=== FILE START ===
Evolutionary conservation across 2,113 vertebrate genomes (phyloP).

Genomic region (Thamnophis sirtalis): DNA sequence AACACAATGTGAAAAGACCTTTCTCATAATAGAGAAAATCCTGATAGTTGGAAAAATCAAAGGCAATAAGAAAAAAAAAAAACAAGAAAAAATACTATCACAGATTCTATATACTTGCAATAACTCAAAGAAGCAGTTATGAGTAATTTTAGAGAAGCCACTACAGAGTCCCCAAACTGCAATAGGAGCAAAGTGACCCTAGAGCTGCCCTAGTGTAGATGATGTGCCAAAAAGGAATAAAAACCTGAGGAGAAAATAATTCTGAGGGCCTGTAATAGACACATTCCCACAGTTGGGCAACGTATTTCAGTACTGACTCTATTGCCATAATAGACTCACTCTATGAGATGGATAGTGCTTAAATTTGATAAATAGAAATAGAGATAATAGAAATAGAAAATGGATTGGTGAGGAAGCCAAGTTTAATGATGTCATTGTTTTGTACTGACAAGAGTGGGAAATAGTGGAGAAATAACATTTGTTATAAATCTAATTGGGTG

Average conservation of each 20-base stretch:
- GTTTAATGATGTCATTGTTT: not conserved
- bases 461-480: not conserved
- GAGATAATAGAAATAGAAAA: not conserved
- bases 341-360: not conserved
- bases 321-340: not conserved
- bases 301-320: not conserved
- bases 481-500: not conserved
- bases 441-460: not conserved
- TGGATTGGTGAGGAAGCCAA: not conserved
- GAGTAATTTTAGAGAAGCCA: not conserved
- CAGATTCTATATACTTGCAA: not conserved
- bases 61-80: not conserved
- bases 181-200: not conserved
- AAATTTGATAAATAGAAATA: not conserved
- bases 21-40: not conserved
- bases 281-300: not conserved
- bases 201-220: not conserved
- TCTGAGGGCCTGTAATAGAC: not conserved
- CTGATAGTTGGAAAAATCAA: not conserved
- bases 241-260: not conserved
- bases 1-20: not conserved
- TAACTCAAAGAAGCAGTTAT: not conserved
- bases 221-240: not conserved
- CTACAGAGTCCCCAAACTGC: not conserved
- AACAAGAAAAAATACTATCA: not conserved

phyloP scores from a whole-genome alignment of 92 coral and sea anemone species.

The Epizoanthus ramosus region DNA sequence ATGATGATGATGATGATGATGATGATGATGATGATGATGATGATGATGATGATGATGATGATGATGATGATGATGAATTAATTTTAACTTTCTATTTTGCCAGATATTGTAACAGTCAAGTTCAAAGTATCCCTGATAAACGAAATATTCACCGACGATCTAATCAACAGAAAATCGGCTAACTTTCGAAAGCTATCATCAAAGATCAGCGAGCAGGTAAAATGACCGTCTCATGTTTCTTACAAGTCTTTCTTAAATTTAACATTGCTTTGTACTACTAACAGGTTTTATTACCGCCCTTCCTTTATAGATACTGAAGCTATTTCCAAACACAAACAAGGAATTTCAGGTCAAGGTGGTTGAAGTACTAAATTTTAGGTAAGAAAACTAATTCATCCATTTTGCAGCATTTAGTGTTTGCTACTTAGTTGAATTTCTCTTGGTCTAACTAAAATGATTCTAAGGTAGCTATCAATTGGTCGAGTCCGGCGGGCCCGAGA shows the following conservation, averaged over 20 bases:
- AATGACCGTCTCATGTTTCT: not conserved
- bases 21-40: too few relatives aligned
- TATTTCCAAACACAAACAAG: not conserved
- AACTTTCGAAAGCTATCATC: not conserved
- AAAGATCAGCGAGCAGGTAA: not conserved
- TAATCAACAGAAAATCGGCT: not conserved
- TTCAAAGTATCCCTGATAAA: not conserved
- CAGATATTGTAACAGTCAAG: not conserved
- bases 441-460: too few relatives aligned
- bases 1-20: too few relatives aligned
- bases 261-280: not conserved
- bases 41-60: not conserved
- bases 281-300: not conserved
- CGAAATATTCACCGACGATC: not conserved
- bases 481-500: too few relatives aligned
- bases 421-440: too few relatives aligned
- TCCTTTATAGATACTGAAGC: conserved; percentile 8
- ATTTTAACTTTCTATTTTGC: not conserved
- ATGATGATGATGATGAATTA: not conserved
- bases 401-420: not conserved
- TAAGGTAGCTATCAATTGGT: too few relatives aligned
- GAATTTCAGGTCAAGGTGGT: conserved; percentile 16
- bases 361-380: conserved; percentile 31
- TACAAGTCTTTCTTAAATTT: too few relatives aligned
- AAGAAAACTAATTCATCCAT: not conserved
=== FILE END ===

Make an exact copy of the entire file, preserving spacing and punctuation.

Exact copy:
Evolutionary conservation across 2,113 vertebrate genomes (phyloP).

Genomic region (Thamnophis sirtalis): DNA sequence AACACAATGTGAAAAGACCTTTCTCATAATAGAGAAAATCCTGATAGTTGGAAAAATCAAAGGCAATAAGAAAAAAAAAAAACAAGAAAAAATACTATCACAGATTCTATATACTTGCAATAACTCAAAGAAGCAGTTATGAGTAATTTTAGAGAAGCCACTACAGAGTCCCCAAACTGCAATAGGAGCAAAGTGACCCTAGAGCTGCCCTAGTGTAGATGATGTGCCAAAAAGGAATAAAAACCTGAGGAGAAAATAATTCTGAGGGCCTGTAATAGACACATTCCCACAGTTGGGCAACGTATTTCAGTACTGACTCTATTGCCATAATAGACTCACTCTATGAGATGGATAGTGCTTAAATTTGATAAATAGAAATAGAGATAATAGAAATAGAAAATGGATTGGTGAGGAAGCCAAGTTTAATGATGTCATTGTTTTGTACTGACAAGAGTGGGAAATAGTGGAGAAATAACATTTGTTATAAATCTAATTGGGTG

Average conservation of each 20-base stretch:
- GTTTAATGATGTCATTGTTT: not conserved
- bases 461-480: not conserved
- GAGATAATAGAAATAGAAAA: not conserved
- bases 341-360: not conserved
- bases 321-340: not conserved
- bases 301-320: not conserved
- bases 481-500: not conserved
- bases 441-460: not conserved
- TGGATTGGTGAGGAAGCCAA: not conserved
- GAGTAATTTTAGAGAAGCCA: not conserved
- CAGATTCTATATACTTGCAA: not conserved
- bases 61-80: not conserved
- bases 181-200: not conserved
- AAATTTGATAAATAGAAATA: not conserved
- bases 21-40: not conserved
- bases 281-300: not conserved
- bases 201-220: not conserved
- TCTGAGGGCCTGTAATAGAC: not conserved
- CTGATAGTTGGAAAAATCAA: not conserved
- bases 241-260: not conserved
- bases 1-20: not conserved
- TAACTCAAAGAAGCAGTTAT: not conserved
- bases 221-240: not conserved
- CTACAGAGTCCCCAAACTGC: not conserved
- AACAAGAAAAAATACTATCA: not conserved

phyloP scores from a whole-genome alignment of 92 coral and sea anemone species.

The Epizoanthus ramosus region DNA sequence ATGATGATGATGATGATGATGATGATGATGATGATGATGATGATGATGATGATGATGATGATGATGATGATGATGAATTAATTTTAACTTTCTATTTTGCCAGATATTGTAACAGTCAAGTTCAAAGTATCCCTGATAAACGAAATATTCACCGACGATCTAATCAACAGAAAATCGGCTAACTTTCGAAAGCTATCATCAAAGATCAGCGAGCAGGTAAAATGACCGTCTCATGTTTCTTACAAGTCTTTCTTAAATTTAACATTGCTTTGTACTACTAACAGGTTTTATTACCGCCCTTCCTTTATAGATACTGAAGCTATTTCCAAACACAAACAAGGAATTTCAGGTCAAGGTGGTTGAAGTACTAAATTTTAGGTAAGAAAACTAATTCATCCATTTTGCAGCATTTAGTGTTTGCTACTTAGTTGAATTTCTCTTGGTCTAACTAAAATGATTCTAAGGTAGCTATCAATTGGTCGAGTCCGGCGGGCCCGAGA shows the following conservation, averaged over 20 bases:
- AATGACCGTCTCATGTTTCT: not conserved
- bases 21-40: too few relatives aligned
- TATTTCCAAACACAAACAAG: not conserved
- AACTTTCGAAAGCTATCATC: not conserved
- AAAGATCAGCGAGCAGGTAA: not conserved
- TAATCAACAGAAAATCGGCT: not conserved
- TTCAAAGTATCCCTGATAAA: not conserved
- CAGATATTGTAACAGTCAAG: not conserved
- bases 441-460: too few relatives aligned
- bases 1-20: too few relatives aligned
- bases 261-280: not conserved
- bases 41-60: not conserved
- bases 281-300: not conserved
- CGAAATATTCACCGACGATC: not conserved
- bases 481-500: too few relatives aligned
- bases 421-440: too few relatives aligned
- TCCTTTATAGATACTGAAGC: conserved; percentile 8
- ATTTTAACTTTCTATTTTGC: not conserved
- ATGATGATGATGATGAATTA: not conserved
- bases 401-420: not conserved
- TAAGGTAGCTATCAATTGGT: too few relatives aligned
- GAATTTCAGGTCAAGGTGGT: conserved; percentile 16
- bases 361-380: conserved; percentile 31
- TACAAGTCTTTCTTAAATTT: too few relatives aligned
- AAGAAAACTAATTCATCCAT: not conserved